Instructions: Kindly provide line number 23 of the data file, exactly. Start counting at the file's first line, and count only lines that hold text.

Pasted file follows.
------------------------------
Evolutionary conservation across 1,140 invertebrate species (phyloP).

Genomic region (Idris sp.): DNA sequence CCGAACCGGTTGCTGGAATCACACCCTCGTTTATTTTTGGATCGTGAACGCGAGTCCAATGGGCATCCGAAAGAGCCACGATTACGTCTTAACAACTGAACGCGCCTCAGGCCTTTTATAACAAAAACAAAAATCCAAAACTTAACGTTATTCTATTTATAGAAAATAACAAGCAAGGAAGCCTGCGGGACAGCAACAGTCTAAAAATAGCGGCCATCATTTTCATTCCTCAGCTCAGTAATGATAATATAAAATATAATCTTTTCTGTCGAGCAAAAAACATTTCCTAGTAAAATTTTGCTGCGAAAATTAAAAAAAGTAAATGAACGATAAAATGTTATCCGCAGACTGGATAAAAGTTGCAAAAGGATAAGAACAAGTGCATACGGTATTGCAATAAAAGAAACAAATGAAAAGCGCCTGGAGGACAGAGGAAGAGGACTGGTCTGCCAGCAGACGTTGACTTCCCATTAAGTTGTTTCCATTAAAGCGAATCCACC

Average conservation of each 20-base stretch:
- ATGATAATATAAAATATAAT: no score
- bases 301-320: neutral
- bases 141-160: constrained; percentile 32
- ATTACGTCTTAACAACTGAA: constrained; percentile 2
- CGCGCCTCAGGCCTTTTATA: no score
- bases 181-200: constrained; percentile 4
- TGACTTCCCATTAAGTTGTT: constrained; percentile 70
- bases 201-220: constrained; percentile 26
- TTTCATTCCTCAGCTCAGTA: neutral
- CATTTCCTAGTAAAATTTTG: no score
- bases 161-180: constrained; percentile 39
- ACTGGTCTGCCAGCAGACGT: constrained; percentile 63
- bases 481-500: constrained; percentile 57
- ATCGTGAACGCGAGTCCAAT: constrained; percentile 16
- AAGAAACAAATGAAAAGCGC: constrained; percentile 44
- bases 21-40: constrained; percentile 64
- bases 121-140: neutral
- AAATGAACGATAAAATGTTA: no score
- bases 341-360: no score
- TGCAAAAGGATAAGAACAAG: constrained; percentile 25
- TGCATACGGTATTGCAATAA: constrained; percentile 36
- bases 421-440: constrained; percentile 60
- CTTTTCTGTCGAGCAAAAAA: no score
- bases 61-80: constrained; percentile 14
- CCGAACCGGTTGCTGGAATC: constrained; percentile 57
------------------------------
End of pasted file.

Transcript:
- TGCAAAAGGATAAGAACAAG: constrained; percentile 25